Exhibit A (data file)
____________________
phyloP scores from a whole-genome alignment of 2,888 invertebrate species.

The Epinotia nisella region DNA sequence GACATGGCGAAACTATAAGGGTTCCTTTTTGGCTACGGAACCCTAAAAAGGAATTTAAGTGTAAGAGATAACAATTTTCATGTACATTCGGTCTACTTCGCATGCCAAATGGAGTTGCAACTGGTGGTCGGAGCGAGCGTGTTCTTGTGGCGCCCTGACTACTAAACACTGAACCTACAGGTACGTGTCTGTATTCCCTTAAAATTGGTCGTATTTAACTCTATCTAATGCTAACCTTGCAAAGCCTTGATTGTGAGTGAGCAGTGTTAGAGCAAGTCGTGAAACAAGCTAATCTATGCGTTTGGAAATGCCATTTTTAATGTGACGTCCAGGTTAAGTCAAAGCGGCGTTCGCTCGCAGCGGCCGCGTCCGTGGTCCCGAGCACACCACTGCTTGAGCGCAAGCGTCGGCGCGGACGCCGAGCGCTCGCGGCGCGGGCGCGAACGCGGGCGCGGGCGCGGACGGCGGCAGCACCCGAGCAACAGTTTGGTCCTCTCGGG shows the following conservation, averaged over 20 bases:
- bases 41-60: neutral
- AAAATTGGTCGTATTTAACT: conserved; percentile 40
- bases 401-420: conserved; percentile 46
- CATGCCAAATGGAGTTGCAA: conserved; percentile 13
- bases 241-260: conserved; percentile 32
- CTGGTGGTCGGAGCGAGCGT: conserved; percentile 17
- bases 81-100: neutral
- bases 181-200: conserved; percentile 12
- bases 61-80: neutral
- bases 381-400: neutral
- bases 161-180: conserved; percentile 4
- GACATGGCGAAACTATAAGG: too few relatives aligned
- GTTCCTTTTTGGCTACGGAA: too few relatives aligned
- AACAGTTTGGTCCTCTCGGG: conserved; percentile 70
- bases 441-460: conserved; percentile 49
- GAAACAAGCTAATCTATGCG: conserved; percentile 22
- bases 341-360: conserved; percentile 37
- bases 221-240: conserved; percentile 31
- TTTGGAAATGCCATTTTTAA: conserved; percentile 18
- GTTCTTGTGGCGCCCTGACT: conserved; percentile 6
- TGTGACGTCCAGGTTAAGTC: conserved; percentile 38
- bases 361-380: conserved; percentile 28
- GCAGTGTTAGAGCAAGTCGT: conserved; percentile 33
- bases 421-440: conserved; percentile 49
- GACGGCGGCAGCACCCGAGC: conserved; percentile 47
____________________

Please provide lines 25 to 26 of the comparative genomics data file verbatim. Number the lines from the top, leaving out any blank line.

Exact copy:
- GCAGTGTTAGAGCAAGTCGT: conserved; percentile 33
- bases 421-440: conserved; percentile 49